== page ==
I really hope that I am wrong, but, in my view, I think there is very little doubt that Obama, the great prevaricator, will approve the pipeline. The signs are not good. As the pipeline will cross an international border, it is actually the US State Department that will make the final determination. For his second term, Obama’s first pick for Secretary of State was Susan Rice, US Ambassador to the UN. Both she and her husband are heavily invested in TransCanada, the company building the Keystone XL Pipeline. John Kerry, the person who finally assumed the position of Secretary of State, owns stock in two Canadian oil companies that have pushed for approval of the pipeline.

On February 17th, while 40,000 activists were on the National Mall protesting the Keystone XL Pipeline, Obama was golfing in Florida on a private resort with a pair of Texans who are key oil, gas, and pipeline players. Recently the US State Department released a newly updated draft of its Supplementary Environmental Impact Statement for the proposed pipeline. Despite all evidence to the contrary, the report concludes that the pipeline will “not likely result in significant adverse environmental effects.” This report was based, in part, on research conducted by two firms with financial ties to companies invested in the development of the tar sands.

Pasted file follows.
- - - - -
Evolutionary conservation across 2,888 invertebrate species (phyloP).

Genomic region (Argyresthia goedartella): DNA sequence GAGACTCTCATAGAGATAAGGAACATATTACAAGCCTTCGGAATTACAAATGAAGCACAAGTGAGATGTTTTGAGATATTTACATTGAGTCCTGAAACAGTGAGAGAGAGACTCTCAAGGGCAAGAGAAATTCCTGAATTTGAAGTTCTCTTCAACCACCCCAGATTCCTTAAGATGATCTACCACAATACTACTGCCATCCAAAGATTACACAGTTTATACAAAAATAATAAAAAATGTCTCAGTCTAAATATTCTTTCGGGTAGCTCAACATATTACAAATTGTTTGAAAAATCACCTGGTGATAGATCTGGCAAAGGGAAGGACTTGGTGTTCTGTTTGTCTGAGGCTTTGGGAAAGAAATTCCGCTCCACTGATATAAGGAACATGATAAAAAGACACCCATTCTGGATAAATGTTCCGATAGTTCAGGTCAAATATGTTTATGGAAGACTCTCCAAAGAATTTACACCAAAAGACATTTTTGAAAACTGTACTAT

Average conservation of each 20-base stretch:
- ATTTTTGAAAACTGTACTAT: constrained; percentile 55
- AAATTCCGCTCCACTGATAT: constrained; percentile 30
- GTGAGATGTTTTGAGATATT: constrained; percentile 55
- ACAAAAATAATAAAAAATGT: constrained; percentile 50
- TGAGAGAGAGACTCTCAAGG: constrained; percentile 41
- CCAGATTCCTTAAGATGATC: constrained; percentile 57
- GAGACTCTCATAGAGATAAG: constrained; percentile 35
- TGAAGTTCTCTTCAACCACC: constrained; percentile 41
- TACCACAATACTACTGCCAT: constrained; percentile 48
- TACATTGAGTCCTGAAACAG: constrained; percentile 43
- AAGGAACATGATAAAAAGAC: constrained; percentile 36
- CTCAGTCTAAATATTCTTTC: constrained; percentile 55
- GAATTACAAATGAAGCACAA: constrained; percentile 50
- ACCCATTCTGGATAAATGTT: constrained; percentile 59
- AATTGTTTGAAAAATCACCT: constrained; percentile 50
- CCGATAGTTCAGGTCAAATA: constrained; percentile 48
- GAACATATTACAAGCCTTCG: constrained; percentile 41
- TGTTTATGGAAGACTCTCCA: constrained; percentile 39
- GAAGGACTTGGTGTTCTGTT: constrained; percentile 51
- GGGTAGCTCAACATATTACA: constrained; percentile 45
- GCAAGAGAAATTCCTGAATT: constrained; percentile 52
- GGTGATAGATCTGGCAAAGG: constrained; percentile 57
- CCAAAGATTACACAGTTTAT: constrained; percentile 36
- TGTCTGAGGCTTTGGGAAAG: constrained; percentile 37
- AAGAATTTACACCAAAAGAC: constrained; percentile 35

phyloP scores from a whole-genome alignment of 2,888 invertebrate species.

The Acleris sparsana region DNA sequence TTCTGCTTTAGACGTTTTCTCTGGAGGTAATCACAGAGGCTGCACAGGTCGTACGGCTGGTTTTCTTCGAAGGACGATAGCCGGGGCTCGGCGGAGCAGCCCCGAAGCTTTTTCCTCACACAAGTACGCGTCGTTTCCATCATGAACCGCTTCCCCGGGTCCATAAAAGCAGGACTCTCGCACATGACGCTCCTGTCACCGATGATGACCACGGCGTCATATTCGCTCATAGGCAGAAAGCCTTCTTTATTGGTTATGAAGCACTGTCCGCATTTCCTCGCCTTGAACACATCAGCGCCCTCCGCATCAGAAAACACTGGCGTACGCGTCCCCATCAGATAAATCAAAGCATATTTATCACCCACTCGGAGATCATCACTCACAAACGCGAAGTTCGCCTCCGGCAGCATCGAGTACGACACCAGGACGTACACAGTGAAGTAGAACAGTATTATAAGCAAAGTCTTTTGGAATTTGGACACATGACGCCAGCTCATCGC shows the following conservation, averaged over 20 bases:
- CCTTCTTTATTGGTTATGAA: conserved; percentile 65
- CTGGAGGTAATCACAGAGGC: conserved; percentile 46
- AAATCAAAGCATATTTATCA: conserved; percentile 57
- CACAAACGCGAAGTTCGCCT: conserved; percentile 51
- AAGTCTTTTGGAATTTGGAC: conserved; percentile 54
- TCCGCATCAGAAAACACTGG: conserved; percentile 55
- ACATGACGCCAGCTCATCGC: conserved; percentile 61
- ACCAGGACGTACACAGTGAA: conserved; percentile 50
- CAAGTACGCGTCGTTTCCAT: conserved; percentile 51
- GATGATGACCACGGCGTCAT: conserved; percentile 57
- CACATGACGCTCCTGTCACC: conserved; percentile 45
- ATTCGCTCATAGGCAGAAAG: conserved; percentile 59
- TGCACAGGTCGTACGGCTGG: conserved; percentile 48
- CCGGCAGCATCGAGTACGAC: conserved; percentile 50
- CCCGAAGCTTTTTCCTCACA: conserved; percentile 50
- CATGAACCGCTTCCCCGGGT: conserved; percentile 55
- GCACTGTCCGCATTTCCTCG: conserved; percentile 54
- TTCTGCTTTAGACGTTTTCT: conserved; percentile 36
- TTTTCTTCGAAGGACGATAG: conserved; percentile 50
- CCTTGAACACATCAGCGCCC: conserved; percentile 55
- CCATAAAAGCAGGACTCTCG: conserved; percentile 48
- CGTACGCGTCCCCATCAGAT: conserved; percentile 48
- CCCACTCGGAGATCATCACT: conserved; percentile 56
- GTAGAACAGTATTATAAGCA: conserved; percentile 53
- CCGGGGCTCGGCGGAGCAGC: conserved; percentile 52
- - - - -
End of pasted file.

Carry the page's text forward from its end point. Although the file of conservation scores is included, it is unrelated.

Most recently, in speaking to the press, a White House spokesperson claimed, “Thousands of miles of pipelines have been built since President Obama took office inside the U.S., and it hasn’t had a measurable impact on climate change."

 Only the terminally optimistic could find hope in this situation.

But then again, maybe I’m wrong. After all, I’m not exactly known for my cheery and hopeful view of the world, and maybe I’m misreading the situation. Maybe, shortly after this newspaper goes to press, Obama will reverse course and finally do something positive for the world and the future of humanity. If so, we can all rejoice in that step back from the brink. If not, then it looks like full steam ahead to 450 ppm.

Pacifica, California

18 March 2013